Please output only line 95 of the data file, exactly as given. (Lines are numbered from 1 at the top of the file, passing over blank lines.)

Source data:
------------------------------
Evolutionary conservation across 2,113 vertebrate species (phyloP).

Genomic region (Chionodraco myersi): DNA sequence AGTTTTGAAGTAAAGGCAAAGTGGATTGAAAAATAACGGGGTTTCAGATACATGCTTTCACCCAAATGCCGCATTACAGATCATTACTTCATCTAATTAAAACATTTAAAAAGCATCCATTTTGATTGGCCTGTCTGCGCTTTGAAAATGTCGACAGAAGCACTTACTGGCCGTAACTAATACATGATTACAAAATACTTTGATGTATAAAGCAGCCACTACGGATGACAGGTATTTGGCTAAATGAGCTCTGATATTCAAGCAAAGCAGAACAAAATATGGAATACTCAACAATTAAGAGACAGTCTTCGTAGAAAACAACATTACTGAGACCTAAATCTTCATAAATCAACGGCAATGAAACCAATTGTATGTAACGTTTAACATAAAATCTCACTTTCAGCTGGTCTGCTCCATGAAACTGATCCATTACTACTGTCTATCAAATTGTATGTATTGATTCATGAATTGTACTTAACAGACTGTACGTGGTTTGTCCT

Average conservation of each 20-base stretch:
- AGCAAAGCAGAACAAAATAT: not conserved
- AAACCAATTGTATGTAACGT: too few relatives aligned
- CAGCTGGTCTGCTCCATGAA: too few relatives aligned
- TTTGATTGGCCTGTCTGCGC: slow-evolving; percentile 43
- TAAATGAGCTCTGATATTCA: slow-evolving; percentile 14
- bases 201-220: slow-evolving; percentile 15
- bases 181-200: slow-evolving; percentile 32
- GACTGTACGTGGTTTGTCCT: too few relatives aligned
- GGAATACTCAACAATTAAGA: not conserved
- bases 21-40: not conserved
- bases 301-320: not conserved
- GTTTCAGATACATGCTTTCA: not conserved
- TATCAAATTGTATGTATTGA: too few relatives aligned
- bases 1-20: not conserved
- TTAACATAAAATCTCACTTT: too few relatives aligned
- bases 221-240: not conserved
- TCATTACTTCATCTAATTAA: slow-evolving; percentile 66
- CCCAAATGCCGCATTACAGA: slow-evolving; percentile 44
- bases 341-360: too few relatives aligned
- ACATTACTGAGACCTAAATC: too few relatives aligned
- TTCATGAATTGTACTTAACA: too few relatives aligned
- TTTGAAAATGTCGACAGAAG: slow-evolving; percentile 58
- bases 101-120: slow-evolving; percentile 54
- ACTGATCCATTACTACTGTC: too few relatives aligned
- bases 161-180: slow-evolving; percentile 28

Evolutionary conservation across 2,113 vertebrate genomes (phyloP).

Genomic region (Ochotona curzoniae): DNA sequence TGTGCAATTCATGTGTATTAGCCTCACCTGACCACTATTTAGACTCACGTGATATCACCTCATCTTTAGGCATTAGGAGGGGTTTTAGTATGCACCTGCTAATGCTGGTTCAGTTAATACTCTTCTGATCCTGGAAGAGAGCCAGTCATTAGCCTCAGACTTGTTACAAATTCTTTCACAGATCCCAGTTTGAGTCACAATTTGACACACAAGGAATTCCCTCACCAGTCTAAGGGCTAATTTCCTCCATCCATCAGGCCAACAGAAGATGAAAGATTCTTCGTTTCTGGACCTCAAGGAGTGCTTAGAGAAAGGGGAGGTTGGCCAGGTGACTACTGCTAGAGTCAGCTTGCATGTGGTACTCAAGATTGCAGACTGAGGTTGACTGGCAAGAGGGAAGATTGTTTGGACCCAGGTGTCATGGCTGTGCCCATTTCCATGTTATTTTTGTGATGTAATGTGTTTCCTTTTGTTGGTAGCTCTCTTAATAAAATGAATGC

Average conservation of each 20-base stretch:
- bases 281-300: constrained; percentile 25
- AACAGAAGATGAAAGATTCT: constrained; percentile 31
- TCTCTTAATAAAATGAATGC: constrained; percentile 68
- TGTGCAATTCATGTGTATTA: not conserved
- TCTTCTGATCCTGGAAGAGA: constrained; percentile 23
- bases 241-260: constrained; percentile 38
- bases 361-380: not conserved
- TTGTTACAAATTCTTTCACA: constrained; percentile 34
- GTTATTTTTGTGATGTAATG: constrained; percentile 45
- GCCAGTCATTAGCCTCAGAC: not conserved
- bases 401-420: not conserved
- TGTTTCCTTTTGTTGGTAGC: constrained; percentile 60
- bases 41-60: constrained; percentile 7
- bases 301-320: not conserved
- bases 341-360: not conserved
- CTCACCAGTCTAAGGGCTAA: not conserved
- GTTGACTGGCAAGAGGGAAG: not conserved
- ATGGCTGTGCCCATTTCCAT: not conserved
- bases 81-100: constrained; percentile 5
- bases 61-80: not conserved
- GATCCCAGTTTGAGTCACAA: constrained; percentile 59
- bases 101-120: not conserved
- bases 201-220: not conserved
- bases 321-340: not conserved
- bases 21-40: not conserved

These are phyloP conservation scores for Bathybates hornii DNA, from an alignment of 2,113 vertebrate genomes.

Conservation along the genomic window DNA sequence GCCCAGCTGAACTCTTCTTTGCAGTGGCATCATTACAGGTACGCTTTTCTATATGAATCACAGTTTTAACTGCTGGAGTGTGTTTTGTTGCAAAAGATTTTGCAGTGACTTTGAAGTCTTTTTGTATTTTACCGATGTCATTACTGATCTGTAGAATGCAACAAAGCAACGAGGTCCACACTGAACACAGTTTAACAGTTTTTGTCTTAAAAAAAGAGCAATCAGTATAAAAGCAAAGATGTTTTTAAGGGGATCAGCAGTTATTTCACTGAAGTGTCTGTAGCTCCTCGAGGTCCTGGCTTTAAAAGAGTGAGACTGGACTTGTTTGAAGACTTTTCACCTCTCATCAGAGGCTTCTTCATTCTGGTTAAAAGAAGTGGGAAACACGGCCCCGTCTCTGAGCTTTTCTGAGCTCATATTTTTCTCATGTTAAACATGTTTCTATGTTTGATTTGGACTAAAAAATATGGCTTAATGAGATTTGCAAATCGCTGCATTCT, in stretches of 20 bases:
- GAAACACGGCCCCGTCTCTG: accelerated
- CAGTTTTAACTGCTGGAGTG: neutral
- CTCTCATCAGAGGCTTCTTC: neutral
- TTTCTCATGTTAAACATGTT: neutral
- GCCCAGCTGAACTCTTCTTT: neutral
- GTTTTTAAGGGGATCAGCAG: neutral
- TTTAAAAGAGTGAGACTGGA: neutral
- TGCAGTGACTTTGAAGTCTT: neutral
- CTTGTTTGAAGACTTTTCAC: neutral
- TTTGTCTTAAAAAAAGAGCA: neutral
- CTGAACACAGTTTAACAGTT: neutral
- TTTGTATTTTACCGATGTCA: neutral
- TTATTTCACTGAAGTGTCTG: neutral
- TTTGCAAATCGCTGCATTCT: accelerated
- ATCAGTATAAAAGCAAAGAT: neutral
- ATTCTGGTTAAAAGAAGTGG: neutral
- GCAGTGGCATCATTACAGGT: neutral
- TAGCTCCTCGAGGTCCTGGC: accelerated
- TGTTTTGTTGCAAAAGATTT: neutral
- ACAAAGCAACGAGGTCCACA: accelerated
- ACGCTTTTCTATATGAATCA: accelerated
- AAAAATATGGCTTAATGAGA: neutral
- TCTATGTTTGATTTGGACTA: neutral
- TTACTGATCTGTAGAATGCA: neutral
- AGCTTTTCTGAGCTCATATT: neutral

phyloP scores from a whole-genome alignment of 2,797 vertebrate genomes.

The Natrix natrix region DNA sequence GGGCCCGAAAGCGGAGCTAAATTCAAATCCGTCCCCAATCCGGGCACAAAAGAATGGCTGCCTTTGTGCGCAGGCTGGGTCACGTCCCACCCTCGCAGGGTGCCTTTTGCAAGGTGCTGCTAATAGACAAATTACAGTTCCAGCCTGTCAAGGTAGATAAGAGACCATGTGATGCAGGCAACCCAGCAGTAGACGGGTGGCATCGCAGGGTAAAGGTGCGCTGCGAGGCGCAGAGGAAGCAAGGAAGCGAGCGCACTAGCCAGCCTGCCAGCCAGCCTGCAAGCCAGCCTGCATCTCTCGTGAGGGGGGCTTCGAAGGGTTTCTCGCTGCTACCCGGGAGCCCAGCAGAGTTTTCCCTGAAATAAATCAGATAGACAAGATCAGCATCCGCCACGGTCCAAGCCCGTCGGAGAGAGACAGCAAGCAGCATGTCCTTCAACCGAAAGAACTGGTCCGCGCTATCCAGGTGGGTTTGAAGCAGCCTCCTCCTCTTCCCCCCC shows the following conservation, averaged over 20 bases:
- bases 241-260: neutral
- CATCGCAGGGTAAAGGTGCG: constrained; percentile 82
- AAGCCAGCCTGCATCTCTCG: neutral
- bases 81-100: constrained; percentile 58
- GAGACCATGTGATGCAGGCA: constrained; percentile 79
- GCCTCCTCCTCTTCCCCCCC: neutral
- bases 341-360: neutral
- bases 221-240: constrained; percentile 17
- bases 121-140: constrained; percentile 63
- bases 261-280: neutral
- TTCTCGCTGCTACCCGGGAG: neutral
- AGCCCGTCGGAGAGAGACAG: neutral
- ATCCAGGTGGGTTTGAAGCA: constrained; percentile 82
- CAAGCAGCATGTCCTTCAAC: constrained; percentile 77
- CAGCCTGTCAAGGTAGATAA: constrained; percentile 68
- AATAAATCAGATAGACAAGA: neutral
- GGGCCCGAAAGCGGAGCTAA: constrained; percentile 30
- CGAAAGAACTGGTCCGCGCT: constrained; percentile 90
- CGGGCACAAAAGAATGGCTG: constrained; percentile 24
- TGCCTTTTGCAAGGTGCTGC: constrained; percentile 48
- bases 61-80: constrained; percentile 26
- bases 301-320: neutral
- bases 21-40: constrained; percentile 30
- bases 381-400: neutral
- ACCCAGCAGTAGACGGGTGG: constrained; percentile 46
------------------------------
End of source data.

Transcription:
- bases 261-280: neutral